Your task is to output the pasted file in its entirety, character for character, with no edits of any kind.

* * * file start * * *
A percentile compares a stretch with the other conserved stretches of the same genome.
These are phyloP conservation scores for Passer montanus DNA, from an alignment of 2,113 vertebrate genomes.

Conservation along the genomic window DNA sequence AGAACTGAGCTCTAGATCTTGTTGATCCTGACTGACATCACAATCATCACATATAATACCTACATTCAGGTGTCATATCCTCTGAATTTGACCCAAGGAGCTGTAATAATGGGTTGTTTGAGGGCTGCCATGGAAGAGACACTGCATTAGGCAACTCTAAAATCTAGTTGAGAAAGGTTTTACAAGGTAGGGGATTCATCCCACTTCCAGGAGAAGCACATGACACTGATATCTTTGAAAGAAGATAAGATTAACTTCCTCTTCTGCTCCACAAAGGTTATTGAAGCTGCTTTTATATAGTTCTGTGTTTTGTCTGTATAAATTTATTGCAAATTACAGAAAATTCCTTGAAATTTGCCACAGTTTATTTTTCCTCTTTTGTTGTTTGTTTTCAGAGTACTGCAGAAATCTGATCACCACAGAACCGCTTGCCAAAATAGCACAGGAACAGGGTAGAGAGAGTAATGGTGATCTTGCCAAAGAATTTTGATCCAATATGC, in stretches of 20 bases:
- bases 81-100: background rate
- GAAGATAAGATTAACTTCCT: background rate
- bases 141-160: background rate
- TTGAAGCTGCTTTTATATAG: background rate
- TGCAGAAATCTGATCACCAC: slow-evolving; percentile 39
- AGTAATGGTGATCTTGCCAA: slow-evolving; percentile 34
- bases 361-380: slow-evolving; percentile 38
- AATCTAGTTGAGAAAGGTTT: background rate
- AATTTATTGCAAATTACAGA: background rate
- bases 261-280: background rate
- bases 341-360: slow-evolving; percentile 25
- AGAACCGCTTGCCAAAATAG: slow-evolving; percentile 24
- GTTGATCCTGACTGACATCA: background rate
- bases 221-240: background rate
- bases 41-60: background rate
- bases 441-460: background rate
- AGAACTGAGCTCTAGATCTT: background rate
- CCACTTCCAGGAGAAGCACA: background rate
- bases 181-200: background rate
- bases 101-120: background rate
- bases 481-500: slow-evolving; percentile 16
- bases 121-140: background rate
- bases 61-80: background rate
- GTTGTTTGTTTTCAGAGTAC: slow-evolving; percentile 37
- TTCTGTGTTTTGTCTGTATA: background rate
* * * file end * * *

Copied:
A percentile compares a stretch with the other conserved stretches of the same genome.
These are phyloP conservation scores for Passer montanus DNA, from an alignment of 2,113 vertebrate genomes.

Conservation along the genomic window DNA sequence AGAACTGAGCTCTAGATCTTGTTGATCCTGACTGACATCACAATCATCACATATAATACCTACATTCAGGTGTCATATCCTCTGAATTTGACCCAAGGAGCTGTAATAATGGGTTGTTTGAGGGCTGCCATGGAAGAGACACTGCATTAGGCAACTCTAAAATCTAGTTGAGAAAGGTTTTACAAGGTAGGGGATTCATCCCACTTCCAGGAGAAGCACATGACACTGATATCTTTGAAAGAAGATAAGATTAACTTCCTCTTCTGCTCCACAAAGGTTATTGAAGCTGCTTTTATATAGTTCTGTGTTTTGTCTGTATAAATTTATTGCAAATTACAGAAAATTCCTTGAAATTTGCCACAGTTTATTTTTCCTCTTTTGTTGTTTGTTTTCAGAGTACTGCAGAAATCTGATCACCACAGAACCGCTTGCCAAAATAGCACAGGAACAGGGTAGAGAGAGTAATGGTGATCTTGCCAAAGAATTTTGATCCAATATGC, in stretches of 20 bases:
- bases 81-100: background rate
- GAAGATAAGATTAACTTCCT: background rate
- bases 141-160: background rate
- TTGAAGCTGCTTTTATATAG: background rate
- TGCAGAAATCTGATCACCAC: slow-evolving; percentile 39
- AGTAATGGTGATCTTGCCAA: slow-evolving; percentile 34
- bases 361-380: slow-evolving; percentile 38
- AATCTAGTTGAGAAAGGTTT: background rate
- AATTTATTGCAAATTACAGA: background rate
- bases 261-280: background rate
- bases 341-360: slow-evolving; percentile 25
- AGAACCGCTTGCCAAAATAG: slow-evolving; percentile 24
- GTTGATCCTGACTGACATCA: background rate
- bases 221-240: background rate
- bases 41-60: background rate
- bases 441-460: background rate
- AGAACTGAGCTCTAGATCTT: background rate
- CCACTTCCAGGAGAAGCACA: background rate
- bases 181-200: background rate
- bases 101-120: background rate
- bases 481-500: slow-evolving; percentile 16
- bases 121-140: background rate
- bases 61-80: background rate
- GTTGTTTGTTTTCAGAGTAC: slow-evolving; percentile 37
- TTCTGTGTTTTGTCTGTATA: background rate